ANCHORAGE (AP) -- BP Exploration (Alaska) Inc. is expecting state safety regulators to fine the company for a well fire and explosion last August that critically injured an oil field worker.
The Alaska Occupational Safety and Health office has notified BP that it will receive a citation and probably a fine, said BP spokesman Daren Beaudo.
The citation will say the company violated the state's ''safe employment'' law, including failure to protect workers from a high-pressure well and failure to ensure that employees followed the procedure for safely reactivating the well after a shutdown, he said.
The citation probably will be issued in the next couple of weeks, Beaudo said. The size of the fine has not been specified.
''It's still under investigation so we can't make any comment,'' said Thomas Brudnicki, an industrial hygienist with Occupational Safety and Health.
BP has cooperated fully with the state investigation and has taken internal steps to probe the accident, review its procedures, and change company policies to guard against another explosion, Beaudo said.
In a related development, the Alaska Oil and Gas Conservation Commission, the state agency that oversees oil and gas production, has issued an order spelling out how BP must manage wells with pressure problems like those in the well that exploded.
BP already has implemented, or pledged to fulfill, the steps outlined for high-pressure wells, Beaudo said.
The explosion occurred early on the morning of Aug. 16, 2002, when BP oil field worker Don Shugak of Anchorage arrived to relieve pressure at well A-22, on Prudhoe's A Pad.
The explosion in the metal wellhouse blasted Shugak several feet toward his company truck parked nearby. He suffered serious burns, multiple broken bones and other injuries and spent about three months in a Seattle hospital recuperating.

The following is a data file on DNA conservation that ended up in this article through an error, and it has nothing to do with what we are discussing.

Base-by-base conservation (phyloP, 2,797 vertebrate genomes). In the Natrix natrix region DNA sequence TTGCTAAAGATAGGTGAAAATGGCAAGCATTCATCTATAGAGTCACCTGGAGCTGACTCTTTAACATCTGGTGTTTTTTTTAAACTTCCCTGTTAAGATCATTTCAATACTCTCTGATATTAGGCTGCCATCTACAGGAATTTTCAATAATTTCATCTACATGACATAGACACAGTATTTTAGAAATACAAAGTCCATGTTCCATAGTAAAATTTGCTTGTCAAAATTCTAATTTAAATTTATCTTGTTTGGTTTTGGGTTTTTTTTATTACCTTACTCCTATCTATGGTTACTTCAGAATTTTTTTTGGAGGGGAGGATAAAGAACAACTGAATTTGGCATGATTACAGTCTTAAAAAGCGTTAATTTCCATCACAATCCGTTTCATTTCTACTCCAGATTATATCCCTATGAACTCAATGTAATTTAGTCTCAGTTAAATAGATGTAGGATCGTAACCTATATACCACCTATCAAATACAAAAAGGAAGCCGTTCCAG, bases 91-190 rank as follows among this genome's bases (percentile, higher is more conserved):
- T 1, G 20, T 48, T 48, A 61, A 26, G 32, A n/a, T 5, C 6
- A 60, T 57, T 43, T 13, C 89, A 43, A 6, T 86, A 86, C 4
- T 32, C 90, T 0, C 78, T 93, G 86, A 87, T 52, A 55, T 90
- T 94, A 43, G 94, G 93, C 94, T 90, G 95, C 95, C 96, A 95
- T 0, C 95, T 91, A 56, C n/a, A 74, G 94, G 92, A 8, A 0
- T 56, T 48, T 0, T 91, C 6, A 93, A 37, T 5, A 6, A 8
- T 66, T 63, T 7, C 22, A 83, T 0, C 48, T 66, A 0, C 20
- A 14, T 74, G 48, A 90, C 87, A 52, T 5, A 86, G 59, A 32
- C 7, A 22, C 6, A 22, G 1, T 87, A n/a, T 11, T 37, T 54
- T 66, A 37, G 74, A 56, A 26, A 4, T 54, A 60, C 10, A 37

A BP investigation found that steel casing ruptured 17 feet below the surface of the ground, releasing high pressure that damaged valves inside the wellhouse and triggered a natural gas explosion.
Days later, BP temporarily shut down 137 wells with pressure problems similar to that of well A-22, and inspected them for safety. The shutdown delayed production last year of about 2 million barrels of oil worth roughly $50 million. This was, however, only about 1 percent of Prudhoe Bay's expected output for the year.
The Oil and Gas Conservation Commission is requiring BP to provide a ''hazard study'' of high-pressure wells by Feb. 14, and to submit a pressure-management plan that includes ''timely'' testing and commission notification of wells with pressure problems.
BP officials say the company already has set stricter pressure limits for operating wells, and set out rules for workers to more closely monitor wells on startup, which was the point at which A-22 exploded and injured Shugak.
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